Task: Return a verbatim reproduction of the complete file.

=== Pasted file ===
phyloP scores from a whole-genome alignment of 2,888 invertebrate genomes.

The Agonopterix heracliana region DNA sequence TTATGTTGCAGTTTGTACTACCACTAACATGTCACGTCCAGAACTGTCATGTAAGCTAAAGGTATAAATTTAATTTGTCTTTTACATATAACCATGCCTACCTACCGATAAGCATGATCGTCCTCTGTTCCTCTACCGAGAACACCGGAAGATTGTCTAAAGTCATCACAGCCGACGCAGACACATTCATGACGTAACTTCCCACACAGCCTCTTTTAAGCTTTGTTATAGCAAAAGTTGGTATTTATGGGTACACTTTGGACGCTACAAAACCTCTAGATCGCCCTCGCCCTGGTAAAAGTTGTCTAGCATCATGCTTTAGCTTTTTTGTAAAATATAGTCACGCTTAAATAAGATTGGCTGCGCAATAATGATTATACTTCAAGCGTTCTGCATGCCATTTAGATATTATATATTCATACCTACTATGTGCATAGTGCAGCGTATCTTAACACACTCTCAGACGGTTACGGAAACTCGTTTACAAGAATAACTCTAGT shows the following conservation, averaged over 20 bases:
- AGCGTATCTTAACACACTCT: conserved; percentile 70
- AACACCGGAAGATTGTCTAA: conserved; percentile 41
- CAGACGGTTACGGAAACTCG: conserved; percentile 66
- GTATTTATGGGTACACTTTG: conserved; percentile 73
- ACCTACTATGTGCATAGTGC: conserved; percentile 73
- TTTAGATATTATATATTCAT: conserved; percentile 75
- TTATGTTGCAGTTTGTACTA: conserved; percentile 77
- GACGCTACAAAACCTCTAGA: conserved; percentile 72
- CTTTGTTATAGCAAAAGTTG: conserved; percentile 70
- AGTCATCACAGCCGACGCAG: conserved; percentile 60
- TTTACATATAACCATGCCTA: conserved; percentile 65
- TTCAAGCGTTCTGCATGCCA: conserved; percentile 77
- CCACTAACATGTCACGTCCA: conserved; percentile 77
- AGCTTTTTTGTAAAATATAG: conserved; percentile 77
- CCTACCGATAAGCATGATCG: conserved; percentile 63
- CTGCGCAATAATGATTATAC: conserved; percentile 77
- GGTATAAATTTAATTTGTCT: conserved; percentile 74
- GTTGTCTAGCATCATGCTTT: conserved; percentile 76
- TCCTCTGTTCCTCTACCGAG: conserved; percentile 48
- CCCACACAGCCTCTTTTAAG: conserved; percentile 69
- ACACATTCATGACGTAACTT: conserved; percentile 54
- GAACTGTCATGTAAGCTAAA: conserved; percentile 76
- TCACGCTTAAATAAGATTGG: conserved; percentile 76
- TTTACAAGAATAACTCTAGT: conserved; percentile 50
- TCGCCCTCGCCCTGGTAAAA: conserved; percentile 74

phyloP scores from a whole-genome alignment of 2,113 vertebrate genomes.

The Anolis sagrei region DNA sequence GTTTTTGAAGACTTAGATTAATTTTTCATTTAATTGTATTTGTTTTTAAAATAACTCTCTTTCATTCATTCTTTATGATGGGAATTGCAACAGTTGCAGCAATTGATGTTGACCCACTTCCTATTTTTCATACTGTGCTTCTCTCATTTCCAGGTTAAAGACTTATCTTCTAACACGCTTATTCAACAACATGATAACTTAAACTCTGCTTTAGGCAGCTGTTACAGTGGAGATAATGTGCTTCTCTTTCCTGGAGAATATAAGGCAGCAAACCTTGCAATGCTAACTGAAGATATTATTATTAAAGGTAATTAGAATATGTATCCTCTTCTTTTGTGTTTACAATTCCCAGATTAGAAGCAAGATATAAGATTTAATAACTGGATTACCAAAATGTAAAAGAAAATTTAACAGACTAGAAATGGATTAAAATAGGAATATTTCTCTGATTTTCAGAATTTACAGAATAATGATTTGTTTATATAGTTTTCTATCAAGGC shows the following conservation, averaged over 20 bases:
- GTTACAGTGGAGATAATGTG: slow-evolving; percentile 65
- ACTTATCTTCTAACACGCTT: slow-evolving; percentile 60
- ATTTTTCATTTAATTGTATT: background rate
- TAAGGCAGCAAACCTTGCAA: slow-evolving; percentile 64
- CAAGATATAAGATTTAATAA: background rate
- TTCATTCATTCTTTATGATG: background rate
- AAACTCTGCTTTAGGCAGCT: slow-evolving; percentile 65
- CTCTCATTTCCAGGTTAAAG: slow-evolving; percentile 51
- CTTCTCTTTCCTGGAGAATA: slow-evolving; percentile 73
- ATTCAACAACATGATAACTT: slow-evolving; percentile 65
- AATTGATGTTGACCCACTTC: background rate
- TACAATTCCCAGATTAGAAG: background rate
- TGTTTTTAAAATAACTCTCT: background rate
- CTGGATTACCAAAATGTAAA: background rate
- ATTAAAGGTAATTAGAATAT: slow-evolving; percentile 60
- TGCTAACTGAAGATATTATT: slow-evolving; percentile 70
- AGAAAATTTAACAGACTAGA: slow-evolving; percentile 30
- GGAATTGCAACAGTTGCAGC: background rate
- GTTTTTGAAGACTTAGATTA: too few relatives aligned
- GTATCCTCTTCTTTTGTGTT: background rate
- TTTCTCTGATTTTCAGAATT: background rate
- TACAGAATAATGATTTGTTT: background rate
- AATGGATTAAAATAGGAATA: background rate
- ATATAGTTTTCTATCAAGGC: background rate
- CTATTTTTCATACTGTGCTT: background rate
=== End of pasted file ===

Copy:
phyloP scores from a whole-genome alignment of 2,888 invertebrate genomes.

The Agonopterix heracliana region DNA sequence TTATGTTGCAGTTTGTACTACCACTAACATGTCACGTCCAGAACTGTCATGTAAGCTAAAGGTATAAATTTAATTTGTCTTTTACATATAACCATGCCTACCTACCGATAAGCATGATCGTCCTCTGTTCCTCTACCGAGAACACCGGAAGATTGTCTAAAGTCATCACAGCCGACGCAGACACATTCATGACGTAACTTCCCACACAGCCTCTTTTAAGCTTTGTTATAGCAAAAGTTGGTATTTATGGGTACACTTTGGACGCTACAAAACCTCTAGATCGCCCTCGCCCTGGTAAAAGTTGTCTAGCATCATGCTTTAGCTTTTTTGTAAAATATAGTCACGCTTAAATAAGATTGGCTGCGCAATAATGATTATACTTCAAGCGTTCTGCATGCCATTTAGATATTATATATTCATACCTACTATGTGCATAGTGCAGCGTATCTTAACACACTCTCAGACGGTTACGGAAACTCGTTTACAAGAATAACTCTAGT shows the following conservation, averaged over 20 bases:
- AGCGTATCTTAACACACTCT: conserved; percentile 70
- AACACCGGAAGATTGTCTAA: conserved; percentile 41
- CAGACGGTTACGGAAACTCG: conserved; percentile 66
- GTATTTATGGGTACACTTTG: conserved; percentile 73
- ACCTACTATGTGCATAGTGC: conserved; percentile 73
- TTTAGATATTATATATTCAT: conserved; percentile 75
- TTATGTTGCAGTTTGTACTA: conserved; percentile 77
- GACGCTACAAAACCTCTAGA: conserved; percentile 72
- CTTTGTTATAGCAAAAGTTG: conserved; percentile 70
- AGTCATCACAGCCGACGCAG: conserved; percentile 60
- TTTACATATAACCATGCCTA: conserved; percentile 65
- TTCAAGCGTTCTGCATGCCA: conserved; percentile 77
- CCACTAACATGTCACGTCCA: conserved; percentile 77
- AGCTTTTTTGTAAAATATAG: conserved; percentile 77
- CCTACCGATAAGCATGATCG: conserved; percentile 63
- CTGCGCAATAATGATTATAC: conserved; percentile 77
- GGTATAAATTTAATTTGTCT: conserved; percentile 74
- GTTGTCTAGCATCATGCTTT: conserved; percentile 76
- TCCTCTGTTCCTCTACCGAG: conserved; percentile 48
- CCCACACAGCCTCTTTTAAG: conserved; percentile 69
- ACACATTCATGACGTAACTT: conserved; percentile 54
- GAACTGTCATGTAAGCTAAA: conserved; percentile 76
- TCACGCTTAAATAAGATTGG: conserved; percentile 76
- TTTACAAGAATAACTCTAGT: conserved; percentile 50
- TCGCCCTCGCCCTGGTAAAA: conserved; percentile 74

phyloP scores from a whole-genome alignment of 2,113 vertebrate genomes.

The Anolis sagrei region DNA sequence GTTTTTGAAGACTTAGATTAATTTTTCATTTAATTGTATTTGTTTTTAAAATAACTCTCTTTCATTCATTCTTTATGATGGGAATTGCAACAGTTGCAGCAATTGATGTTGACCCACTTCCTATTTTTCATACTGTGCTTCTCTCATTTCCAGGTTAAAGACTTATCTTCTAACACGCTTATTCAACAACATGATAACTTAAACTCTGCTTTAGGCAGCTGTTACAGTGGAGATAATGTGCTTCTCTTTCCTGGAGAATATAAGGCAGCAAACCTTGCAATGCTAACTGAAGATATTATTATTAAAGGTAATTAGAATATGTATCCTCTTCTTTTGTGTTTACAATTCCCAGATTAGAAGCAAGATATAAGATTTAATAACTGGATTACCAAAATGTAAAAGAAAATTTAACAGACTAGAAATGGATTAAAATAGGAATATTTCTCTGATTTTCAGAATTTACAGAATAATGATTTGTTTATATAGTTTTCTATCAAGGC shows the following conservation, averaged over 20 bases:
- GTTACAGTGGAGATAATGTG: slow-evolving; percentile 65
- ACTTATCTTCTAACACGCTT: slow-evolving; percentile 60
- ATTTTTCATTTAATTGTATT: background rate
- TAAGGCAGCAAACCTTGCAA: slow-evolving; percentile 64
- CAAGATATAAGATTTAATAA: background rate
- TTCATTCATTCTTTATGATG: background rate
- AAACTCTGCTTTAGGCAGCT: slow-evolving; percentile 65
- CTCTCATTTCCAGGTTAAAG: slow-evolving; percentile 51
- CTTCTCTTTCCTGGAGAATA: slow-evolving; percentile 73
- ATTCAACAACATGATAACTT: slow-evolving; percentile 65
- AATTGATGTTGACCCACTTC: background rate
- TACAATTCCCAGATTAGAAG: background rate
- TGTTTTTAAAATAACTCTCT: background rate
- CTGGATTACCAAAATGTAAA: background rate
- ATTAAAGGTAATTAGAATAT: slow-evolving; percentile 60
- TGCTAACTGAAGATATTATT: slow-evolving; percentile 70
- AGAAAATTTAACAGACTAGA: slow-evolving; percentile 30
- GGAATTGCAACAGTTGCAGC: background rate
- GTTTTTGAAGACTTAGATTA: too few relatives aligned
- GTATCCTCTTCTTTTGTGTT: background rate
- TTTCTCTGATTTTCAGAATT: background rate
- TACAGAATAATGATTTGTTT: background rate
- AATGGATTAAAATAGGAATA: background rate
- ATATAGTTTTCTATCAAGGC: background rate
- CTATTTTTCATACTGTGCTT: background rate